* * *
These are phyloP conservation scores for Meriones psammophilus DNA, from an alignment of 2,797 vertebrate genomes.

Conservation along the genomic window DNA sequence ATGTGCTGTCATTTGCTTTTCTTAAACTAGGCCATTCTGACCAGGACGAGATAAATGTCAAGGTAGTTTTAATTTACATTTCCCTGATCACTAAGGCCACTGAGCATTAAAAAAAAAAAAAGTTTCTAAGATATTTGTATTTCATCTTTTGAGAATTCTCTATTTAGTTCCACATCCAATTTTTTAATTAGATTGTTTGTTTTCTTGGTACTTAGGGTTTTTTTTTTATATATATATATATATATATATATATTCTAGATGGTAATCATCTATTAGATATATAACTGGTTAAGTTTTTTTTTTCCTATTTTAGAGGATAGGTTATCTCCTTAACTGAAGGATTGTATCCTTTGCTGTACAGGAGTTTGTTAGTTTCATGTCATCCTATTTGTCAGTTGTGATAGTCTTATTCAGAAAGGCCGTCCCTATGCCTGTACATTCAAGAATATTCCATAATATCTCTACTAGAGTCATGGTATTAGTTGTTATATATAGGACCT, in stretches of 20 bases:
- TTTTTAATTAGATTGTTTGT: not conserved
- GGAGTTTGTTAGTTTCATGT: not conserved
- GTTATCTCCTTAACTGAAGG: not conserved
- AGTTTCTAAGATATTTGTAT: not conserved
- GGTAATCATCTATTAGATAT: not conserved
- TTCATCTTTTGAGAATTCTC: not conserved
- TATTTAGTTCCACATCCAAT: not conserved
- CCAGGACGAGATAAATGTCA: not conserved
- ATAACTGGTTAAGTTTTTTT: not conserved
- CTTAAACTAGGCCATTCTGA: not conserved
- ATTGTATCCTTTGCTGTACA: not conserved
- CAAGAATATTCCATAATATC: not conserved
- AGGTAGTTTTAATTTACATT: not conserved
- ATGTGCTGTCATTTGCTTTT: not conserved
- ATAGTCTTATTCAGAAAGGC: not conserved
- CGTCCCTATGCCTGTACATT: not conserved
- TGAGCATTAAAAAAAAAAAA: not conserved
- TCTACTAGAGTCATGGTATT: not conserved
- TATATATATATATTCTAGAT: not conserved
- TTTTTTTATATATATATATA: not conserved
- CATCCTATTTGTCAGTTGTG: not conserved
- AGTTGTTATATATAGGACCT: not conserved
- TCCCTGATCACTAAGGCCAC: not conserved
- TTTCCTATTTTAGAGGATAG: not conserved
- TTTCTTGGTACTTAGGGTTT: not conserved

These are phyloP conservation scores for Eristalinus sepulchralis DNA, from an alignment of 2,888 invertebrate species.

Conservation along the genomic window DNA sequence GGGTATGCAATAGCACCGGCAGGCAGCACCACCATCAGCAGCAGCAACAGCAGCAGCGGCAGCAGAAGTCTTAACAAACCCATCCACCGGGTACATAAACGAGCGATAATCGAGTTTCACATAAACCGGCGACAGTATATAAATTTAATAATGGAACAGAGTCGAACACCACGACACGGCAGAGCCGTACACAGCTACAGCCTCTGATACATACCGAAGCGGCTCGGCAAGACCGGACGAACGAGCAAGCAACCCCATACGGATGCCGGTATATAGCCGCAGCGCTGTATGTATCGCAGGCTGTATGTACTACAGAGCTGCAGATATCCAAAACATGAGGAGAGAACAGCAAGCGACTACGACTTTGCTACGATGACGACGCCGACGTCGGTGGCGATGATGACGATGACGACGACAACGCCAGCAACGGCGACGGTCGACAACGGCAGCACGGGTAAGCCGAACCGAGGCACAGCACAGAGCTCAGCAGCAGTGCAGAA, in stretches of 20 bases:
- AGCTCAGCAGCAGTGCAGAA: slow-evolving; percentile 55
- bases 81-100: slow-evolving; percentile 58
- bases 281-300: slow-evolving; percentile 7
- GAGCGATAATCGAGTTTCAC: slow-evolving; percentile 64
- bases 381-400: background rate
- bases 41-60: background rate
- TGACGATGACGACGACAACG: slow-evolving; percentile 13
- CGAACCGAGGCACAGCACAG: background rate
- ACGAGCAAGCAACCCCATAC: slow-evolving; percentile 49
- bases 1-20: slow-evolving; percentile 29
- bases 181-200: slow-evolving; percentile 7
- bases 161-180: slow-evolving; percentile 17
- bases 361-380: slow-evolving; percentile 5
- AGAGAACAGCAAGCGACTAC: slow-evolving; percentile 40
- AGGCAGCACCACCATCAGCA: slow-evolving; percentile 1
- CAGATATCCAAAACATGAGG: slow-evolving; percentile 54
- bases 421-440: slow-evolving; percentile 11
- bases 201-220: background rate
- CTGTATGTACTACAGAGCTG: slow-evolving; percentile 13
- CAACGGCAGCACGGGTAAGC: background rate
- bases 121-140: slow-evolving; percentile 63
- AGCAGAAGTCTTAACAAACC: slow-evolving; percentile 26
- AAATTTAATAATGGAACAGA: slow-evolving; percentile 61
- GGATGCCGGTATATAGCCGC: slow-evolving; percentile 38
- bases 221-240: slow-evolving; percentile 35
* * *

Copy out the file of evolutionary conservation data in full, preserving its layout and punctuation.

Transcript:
These are phyloP conservation scores for Meriones psammophilus DNA, from an alignment of 2,797 vertebrate genomes.

Conservation along the genomic window DNA sequence ATGTGCTGTCATTTGCTTTTCTTAAACTAGGCCATTCTGACCAGGACGAGATAAATGTCAAGGTAGTTTTAATTTACATTTCCCTGATCACTAAGGCCACTGAGCATTAAAAAAAAAAAAAGTTTCTAAGATATTTGTATTTCATCTTTTGAGAATTCTCTATTTAGTTCCACATCCAATTTTTTAATTAGATTGTTTGTTTTCTTGGTACTTAGGGTTTTTTTTTTATATATATATATATATATATATATATTCTAGATGGTAATCATCTATTAGATATATAACTGGTTAAGTTTTTTTTTTCCTATTTTAGAGGATAGGTTATCTCCTTAACTGAAGGATTGTATCCTTTGCTGTACAGGAGTTTGTTAGTTTCATGTCATCCTATTTGTCAGTTGTGATAGTCTTATTCAGAAAGGCCGTCCCTATGCCTGTACATTCAAGAATATTCCATAATATCTCTACTAGAGTCATGGTATTAGTTGTTATATATAGGACCT, in stretches of 20 bases:
- TTTTTAATTAGATTGTTTGT: not conserved
- GGAGTTTGTTAGTTTCATGT: not conserved
- GTTATCTCCTTAACTGAAGG: not conserved
- AGTTTCTAAGATATTTGTAT: not conserved
- GGTAATCATCTATTAGATAT: not conserved
- TTCATCTTTTGAGAATTCTC: not conserved
- TATTTAGTTCCACATCCAAT: not conserved
- CCAGGACGAGATAAATGTCA: not conserved
- ATAACTGGTTAAGTTTTTTT: not conserved
- CTTAAACTAGGCCATTCTGA: not conserved
- ATTGTATCCTTTGCTGTACA: not conserved
- CAAGAATATTCCATAATATC: not conserved
- AGGTAGTTTTAATTTACATT: not conserved
- ATGTGCTGTCATTTGCTTTT: not conserved
- ATAGTCTTATTCAGAAAGGC: not conserved
- CGTCCCTATGCCTGTACATT: not conserved
- TGAGCATTAAAAAAAAAAAA: not conserved
- TCTACTAGAGTCATGGTATT: not conserved
- TATATATATATATTCTAGAT: not conserved
- TTTTTTTATATATATATATA: not conserved
- CATCCTATTTGTCAGTTGTG: not conserved
- AGTTGTTATATATAGGACCT: not conserved
- TCCCTGATCACTAAGGCCAC: not conserved
- TTTCCTATTTTAGAGGATAG: not conserved
- TTTCTTGGTACTTAGGGTTT: not conserved

These are phyloP conservation scores for Eristalinus sepulchralis DNA, from an alignment of 2,888 invertebrate species.

Conservation along the genomic window DNA sequence GGGTATGCAATAGCACCGGCAGGCAGCACCACCATCAGCAGCAGCAACAGCAGCAGCGGCAGCAGAAGTCTTAACAAACCCATCCACCGGGTACATAAACGAGCGATAATCGAGTTTCACATAAACCGGCGACAGTATATAAATTTAATAATGGAACAGAGTCGAACACCACGACACGGCAGAGCCGTACACAGCTACAGCCTCTGATACATACCGAAGCGGCTCGGCAAGACCGGACGAACGAGCAAGCAACCCCATACGGATGCCGGTATATAGCCGCAGCGCTGTATGTATCGCAGGCTGTATGTACTACAGAGCTGCAGATATCCAAAACATGAGGAGAGAACAGCAAGCGACTACGACTTTGCTACGATGACGACGCCGACGTCGGTGGCGATGATGACGATGACGACGACAACGCCAGCAACGGCGACGGTCGACAACGGCAGCACGGGTAAGCCGAACCGAGGCACAGCACAGAGCTCAGCAGCAGTGCAGAA, in stretches of 20 bases:
- AGCTCAGCAGCAGTGCAGAA: slow-evolving; percentile 55
- bases 81-100: slow-evolving; percentile 58
- bases 281-300: slow-evolving; percentile 7
- GAGCGATAATCGAGTTTCAC: slow-evolving; percentile 64
- bases 381-400: background rate
- bases 41-60: background rate
- TGACGATGACGACGACAACG: slow-evolving; percentile 13
- CGAACCGAGGCACAGCACAG: background rate
- ACGAGCAAGCAACCCCATAC: slow-evolving; percentile 49
- bases 1-20: slow-evolving; percentile 29
- bases 181-200: slow-evolving; percentile 7
- bases 161-180: slow-evolving; percentile 17
- bases 361-380: slow-evolving; percentile 5
- AGAGAACAGCAAGCGACTAC: slow-evolving; percentile 40
- AGGCAGCACCACCATCAGCA: slow-evolving; percentile 1
- CAGATATCCAAAACATGAGG: slow-evolving; percentile 54
- bases 421-440: slow-evolving; percentile 11
- bases 201-220: background rate
- CTGTATGTACTACAGAGCTG: slow-evolving; percentile 13
- CAACGGCAGCACGGGTAAGC: background rate
- bases 121-140: slow-evolving; percentile 63
- AGCAGAAGTCTTAACAAACC: slow-evolving; percentile 26
- AAATTTAATAATGGAACAGA: slow-evolving; percentile 61
- GGATGCCGGTATATAGCCGC: slow-evolving; percentile 38
- bases 221-240: slow-evolving; percentile 35